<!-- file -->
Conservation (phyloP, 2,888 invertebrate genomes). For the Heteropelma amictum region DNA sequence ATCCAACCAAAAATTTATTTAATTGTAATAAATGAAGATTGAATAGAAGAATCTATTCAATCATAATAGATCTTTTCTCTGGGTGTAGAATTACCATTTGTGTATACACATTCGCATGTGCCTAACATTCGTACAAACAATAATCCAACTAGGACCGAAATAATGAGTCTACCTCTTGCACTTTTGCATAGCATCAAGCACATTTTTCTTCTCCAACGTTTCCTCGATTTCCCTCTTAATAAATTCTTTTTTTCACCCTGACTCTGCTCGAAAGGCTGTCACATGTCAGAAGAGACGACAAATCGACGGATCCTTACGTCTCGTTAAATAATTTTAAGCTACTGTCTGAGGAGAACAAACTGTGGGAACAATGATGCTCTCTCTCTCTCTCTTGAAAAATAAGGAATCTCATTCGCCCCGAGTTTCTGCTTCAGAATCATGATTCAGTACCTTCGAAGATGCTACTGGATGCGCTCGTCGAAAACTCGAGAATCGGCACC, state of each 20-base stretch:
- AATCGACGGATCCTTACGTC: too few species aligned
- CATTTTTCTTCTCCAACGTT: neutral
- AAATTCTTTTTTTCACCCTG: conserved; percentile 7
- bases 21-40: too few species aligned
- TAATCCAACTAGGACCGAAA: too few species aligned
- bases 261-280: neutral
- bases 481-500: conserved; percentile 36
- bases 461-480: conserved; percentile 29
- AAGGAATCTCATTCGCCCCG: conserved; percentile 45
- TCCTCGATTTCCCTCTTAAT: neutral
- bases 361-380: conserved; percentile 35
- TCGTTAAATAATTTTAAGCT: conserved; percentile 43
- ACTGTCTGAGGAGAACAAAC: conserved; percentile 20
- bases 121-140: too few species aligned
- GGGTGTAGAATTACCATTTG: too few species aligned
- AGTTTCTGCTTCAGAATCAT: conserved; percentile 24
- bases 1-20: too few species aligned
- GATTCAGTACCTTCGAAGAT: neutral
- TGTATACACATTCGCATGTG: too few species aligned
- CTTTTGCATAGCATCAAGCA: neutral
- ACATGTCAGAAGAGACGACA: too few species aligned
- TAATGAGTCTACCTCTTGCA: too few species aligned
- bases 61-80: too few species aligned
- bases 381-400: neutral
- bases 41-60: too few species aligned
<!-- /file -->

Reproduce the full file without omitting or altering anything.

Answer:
Conservation (phyloP, 2,888 invertebrate genomes). For the Heteropelma amictum region DNA sequence ATCCAACCAAAAATTTATTTAATTGTAATAAATGAAGATTGAATAGAAGAATCTATTCAATCATAATAGATCTTTTCTCTGGGTGTAGAATTACCATTTGTGTATACACATTCGCATGTGCCTAACATTCGTACAAACAATAATCCAACTAGGACCGAAATAATGAGTCTACCTCTTGCACTTTTGCATAGCATCAAGCACATTTTTCTTCTCCAACGTTTCCTCGATTTCCCTCTTAATAAATTCTTTTTTTCACCCTGACTCTGCTCGAAAGGCTGTCACATGTCAGAAGAGACGACAAATCGACGGATCCTTACGTCTCGTTAAATAATTTTAAGCTACTGTCTGAGGAGAACAAACTGTGGGAACAATGATGCTCTCTCTCTCTCTCTTGAAAAATAAGGAATCTCATTCGCCCCGAGTTTCTGCTTCAGAATCATGATTCAGTACCTTCGAAGATGCTACTGGATGCGCTCGTCGAAAACTCGAGAATCGGCACC, state of each 20-base stretch:
- AATCGACGGATCCTTACGTC: too few species aligned
- CATTTTTCTTCTCCAACGTT: neutral
- AAATTCTTTTTTTCACCCTG: conserved; percentile 7
- bases 21-40: too few species aligned
- TAATCCAACTAGGACCGAAA: too few species aligned
- bases 261-280: neutral
- bases 481-500: conserved; percentile 36
- bases 461-480: conserved; percentile 29
- AAGGAATCTCATTCGCCCCG: conserved; percentile 45
- TCCTCGATTTCCCTCTTAAT: neutral
- bases 361-380: conserved; percentile 35
- TCGTTAAATAATTTTAAGCT: conserved; percentile 43
- ACTGTCTGAGGAGAACAAAC: conserved; percentile 20
- bases 121-140: too few species aligned
- GGGTGTAGAATTACCATTTG: too few species aligned
- AGTTTCTGCTTCAGAATCAT: conserved; percentile 24
- bases 1-20: too few species aligned
- GATTCAGTACCTTCGAAGAT: neutral
- TGTATACACATTCGCATGTG: too few species aligned
- CTTTTGCATAGCATCAAGCA: neutral
- ACATGTCAGAAGAGACGACA: too few species aligned
- TAATGAGTCTACCTCTTGCA: too few species aligned
- bases 61-80: too few species aligned
- bases 381-400: neutral
- bases 41-60: too few species aligned